(University of Exeter/Flickr) Last month, someone wrote in to the career advice site Ask A Manager about how to decline a promotion into leadership. The post sparked nearly 100 comments, mostly from readers who sympathized with the person's dilemma.
The conversation on AAM highlights a key problem with the structure of many modern businesses. Too often, companies encourage high-performers who aren't fit to be managers (or don't want to be managers) to seek out those opportunities. In doing so, they may end up undermining their organization's progress by not allowing people to do what they do best.
Today, many professionals equate career development and success with people management. It's hard to say for sure how or when this idea originated. Americans have been obsessed with the image of the charismatic leader for years, at least since the publication of Dale Carnegie's "How to Win Friends and Influence People" in 1936.
In the book, Carnegie insisted that technical skill is not enough — professional and financial success is largely a result of the ability to inspire and motivate people.
Certainly, Carnegie is right; being able to communicate your ideas and enthusiasm is essential for success in any field. But at some point, the concept of motivating other people was interpreted as having a group of employees to tell what to do.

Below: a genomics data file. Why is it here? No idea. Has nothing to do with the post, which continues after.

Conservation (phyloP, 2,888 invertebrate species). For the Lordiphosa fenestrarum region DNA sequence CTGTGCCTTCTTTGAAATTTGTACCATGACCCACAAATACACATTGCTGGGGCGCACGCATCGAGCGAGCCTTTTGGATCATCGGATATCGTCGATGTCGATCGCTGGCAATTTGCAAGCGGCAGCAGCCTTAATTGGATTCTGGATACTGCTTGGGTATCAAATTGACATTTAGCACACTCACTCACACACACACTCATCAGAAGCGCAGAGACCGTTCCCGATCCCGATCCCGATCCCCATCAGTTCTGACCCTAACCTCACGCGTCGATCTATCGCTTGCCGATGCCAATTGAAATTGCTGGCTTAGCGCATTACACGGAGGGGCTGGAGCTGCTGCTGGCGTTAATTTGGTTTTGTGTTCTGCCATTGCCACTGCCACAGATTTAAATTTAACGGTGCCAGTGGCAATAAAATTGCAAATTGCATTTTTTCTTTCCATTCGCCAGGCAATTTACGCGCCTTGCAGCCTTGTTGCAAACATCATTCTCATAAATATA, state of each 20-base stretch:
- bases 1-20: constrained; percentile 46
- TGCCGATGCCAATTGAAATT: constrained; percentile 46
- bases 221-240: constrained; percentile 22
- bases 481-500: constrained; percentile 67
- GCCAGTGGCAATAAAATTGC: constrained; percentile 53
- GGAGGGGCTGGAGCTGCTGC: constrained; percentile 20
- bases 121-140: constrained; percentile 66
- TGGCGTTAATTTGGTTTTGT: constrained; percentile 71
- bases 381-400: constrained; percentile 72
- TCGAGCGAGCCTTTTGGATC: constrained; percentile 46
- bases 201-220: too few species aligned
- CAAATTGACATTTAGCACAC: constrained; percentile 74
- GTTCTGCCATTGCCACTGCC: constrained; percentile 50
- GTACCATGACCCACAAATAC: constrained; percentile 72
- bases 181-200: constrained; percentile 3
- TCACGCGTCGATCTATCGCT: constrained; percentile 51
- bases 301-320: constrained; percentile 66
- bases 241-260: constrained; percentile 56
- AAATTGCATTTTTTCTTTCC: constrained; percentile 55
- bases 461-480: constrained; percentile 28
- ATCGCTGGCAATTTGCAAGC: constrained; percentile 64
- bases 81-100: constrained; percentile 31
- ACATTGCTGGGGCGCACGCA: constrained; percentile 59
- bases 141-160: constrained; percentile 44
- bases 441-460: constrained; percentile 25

The problem is that not everyone should be in charge of a team. Managing others effectively requires commitment and a certain set of skills, including communication, empathy, and long-term planning. Some people are better suited to other kinds of leadership.
Indeed, plenty of business experts have pointed out that people can lead and inspire at all levels of an organization. When you think about how you can be more effective and creative in your job, you are being a leader; when you present new ideas to the people you report to, you are also being a leader.
But we haven't yet reached the point where people who can lead in those ways are praised and financially rewarded in the same way that high-level managers are.
None of this is to say that organizations don't need some people managers, but developing multiple tracks for advancement could potentially boost a company's bottom line, since it allows employees to play to their professional strengths instead of struggling with their weaknesses.
For example, several commenters on the AAM post said they work for organizations that offer multiple tracks for moving up — one for people managers and one for "subject matter experts" or "technical experts."
It's time to shift the way we as a society view leadership and professional success, so that managing others is just one of several options for ambitious people who want to excel.
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